This Decision and Order raises three points of interest:

  • When commencing an action by administrative complaint, Department's staff must amend that complaint - with all of the requisite procedural safeguards - rather than file for a 6 NYCRR Part 622.12, order without hearing, if new information arises subsequent to commencement;

  • An estoppel defense will not apply even if permission for the errant conduct on state lands had been approved by another state agency if DEC approval is also required;

  • A defense based on alleged vested property rights on state lands - here, a right to launch water craft - will likely require an exhaustive historical review of both the law and the individual history of the parcel at issue.

In the Matter of Lopatowski, Anthony d/b/a Safeguard Exterminating Services Inc.
Commissioner's Order, June 11, 2015
DEC File No. R2-20130111-12

The Commissioner granted staff's motion for a default judgment and assessed a civil penalty against Respondent pesticide applicator of $121,000.00, for the numerous and multiple sections of ECL 33-0907(1), ECL 33-1301(8-a), ECL 33-0903, ECL 33-1301(7) and 6 NYCRR Parts 326.7(a), 6NYCRR 325. Violations included operating without insurance, proper registrations, an applicator's certification and related records. On two occasions, Respondent also possessed "restricted use" pesticides without a purchase permit and without being a certified applicator.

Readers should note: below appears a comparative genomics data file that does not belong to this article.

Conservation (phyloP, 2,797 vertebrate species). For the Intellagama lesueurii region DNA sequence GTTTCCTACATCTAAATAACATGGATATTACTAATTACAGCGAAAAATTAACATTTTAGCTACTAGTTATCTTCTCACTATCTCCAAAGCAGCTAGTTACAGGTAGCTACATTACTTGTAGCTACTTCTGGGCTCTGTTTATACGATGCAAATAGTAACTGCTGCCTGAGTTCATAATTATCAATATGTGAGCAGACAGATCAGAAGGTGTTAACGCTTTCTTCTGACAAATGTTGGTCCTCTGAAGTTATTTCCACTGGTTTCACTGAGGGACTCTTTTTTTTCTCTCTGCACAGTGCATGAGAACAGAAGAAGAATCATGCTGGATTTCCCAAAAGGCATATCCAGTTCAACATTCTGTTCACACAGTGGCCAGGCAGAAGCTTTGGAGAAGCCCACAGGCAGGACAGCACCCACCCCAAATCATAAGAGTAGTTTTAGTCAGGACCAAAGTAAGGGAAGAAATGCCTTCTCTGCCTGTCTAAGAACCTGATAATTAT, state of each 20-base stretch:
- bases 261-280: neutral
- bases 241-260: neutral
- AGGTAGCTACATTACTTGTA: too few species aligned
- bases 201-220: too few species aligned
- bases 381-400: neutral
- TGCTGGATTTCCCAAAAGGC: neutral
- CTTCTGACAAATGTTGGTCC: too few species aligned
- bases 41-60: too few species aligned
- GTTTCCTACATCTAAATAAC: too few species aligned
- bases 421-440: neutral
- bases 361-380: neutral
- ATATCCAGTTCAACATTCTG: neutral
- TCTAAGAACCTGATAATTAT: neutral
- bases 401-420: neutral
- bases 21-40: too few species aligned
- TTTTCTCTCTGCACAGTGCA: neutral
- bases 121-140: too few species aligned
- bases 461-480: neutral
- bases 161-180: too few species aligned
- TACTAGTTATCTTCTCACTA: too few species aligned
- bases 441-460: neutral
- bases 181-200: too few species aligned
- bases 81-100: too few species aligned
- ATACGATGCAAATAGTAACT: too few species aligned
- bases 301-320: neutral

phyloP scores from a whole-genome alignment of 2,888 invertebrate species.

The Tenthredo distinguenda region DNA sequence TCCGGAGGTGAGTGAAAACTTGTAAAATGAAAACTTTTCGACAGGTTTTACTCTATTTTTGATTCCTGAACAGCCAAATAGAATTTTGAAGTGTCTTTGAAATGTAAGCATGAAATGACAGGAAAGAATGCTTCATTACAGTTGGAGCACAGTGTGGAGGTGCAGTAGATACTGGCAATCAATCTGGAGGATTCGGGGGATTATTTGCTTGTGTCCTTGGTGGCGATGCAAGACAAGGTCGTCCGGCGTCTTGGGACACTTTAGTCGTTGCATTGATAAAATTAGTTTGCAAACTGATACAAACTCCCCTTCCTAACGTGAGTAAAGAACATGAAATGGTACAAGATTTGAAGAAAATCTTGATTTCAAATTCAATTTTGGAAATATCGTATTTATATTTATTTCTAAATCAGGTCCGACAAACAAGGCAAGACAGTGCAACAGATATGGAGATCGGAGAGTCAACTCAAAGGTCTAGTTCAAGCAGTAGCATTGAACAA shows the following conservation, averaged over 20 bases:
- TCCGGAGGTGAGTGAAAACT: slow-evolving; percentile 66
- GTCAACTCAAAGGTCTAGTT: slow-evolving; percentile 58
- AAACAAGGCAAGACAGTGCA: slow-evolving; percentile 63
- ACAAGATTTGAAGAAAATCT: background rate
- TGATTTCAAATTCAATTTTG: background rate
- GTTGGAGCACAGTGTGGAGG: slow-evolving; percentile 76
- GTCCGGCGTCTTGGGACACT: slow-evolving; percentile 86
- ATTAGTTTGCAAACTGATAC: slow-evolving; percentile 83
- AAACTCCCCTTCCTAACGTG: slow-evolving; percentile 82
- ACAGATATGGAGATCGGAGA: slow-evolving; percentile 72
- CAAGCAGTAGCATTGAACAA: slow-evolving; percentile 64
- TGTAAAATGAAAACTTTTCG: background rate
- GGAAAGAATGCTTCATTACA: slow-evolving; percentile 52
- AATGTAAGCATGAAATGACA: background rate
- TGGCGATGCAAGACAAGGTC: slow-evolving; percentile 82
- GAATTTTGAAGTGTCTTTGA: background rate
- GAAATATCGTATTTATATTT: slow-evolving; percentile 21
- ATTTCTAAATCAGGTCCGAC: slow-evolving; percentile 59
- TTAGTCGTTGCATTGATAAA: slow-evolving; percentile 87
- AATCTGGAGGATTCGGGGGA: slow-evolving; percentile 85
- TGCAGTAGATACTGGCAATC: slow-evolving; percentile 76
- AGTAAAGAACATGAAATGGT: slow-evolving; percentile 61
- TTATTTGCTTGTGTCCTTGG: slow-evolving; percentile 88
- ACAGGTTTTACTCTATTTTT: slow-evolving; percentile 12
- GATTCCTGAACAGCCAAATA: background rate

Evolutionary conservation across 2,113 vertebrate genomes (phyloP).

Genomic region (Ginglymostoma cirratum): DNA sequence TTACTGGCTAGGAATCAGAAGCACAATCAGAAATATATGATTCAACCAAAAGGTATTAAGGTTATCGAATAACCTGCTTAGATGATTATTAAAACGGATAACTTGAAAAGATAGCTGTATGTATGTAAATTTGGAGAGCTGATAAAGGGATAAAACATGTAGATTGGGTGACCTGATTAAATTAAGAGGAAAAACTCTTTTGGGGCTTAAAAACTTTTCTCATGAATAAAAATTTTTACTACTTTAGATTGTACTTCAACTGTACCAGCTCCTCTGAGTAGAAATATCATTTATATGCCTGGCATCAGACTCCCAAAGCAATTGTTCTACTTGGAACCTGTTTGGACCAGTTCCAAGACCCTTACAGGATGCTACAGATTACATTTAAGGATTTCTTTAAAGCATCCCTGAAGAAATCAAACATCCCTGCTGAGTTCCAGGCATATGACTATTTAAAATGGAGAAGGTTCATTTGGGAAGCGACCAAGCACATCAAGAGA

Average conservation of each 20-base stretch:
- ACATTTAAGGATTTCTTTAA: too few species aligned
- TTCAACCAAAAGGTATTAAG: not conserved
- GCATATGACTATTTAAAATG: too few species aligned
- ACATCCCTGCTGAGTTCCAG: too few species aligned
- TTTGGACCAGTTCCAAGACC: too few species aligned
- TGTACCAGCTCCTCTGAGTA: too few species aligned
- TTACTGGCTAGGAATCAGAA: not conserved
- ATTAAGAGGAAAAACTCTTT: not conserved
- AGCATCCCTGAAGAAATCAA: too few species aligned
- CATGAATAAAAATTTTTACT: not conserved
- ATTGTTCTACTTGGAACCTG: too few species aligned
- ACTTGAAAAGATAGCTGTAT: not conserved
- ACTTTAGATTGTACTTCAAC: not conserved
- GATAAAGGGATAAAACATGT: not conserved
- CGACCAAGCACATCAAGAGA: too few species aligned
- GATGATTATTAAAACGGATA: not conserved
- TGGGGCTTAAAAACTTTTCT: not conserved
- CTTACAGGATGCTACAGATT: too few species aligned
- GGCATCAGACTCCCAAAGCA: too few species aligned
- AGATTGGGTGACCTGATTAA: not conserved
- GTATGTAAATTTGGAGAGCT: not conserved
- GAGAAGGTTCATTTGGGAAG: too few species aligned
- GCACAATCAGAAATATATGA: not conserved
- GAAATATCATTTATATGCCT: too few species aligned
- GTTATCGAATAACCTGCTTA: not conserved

Weird News

Corrupt, but Green, Scrap Metal Thieves Caught

Several City of Rensselaer municipal officials were criminally prosecuted for diverting the proceeds derived from recycled scrap metal from the City's coffers to their own pockets. But hey, at least they were still recycling.

Ray Gun Case Status (NDNY)

In the Update's favorite science fiction case, a federal Judge denied defendant's motion to dismiss and the accused "ray gun" KKK terrorist will go to trial in the NDNY.

Attention Earthlings - Another Solar Storm Hits!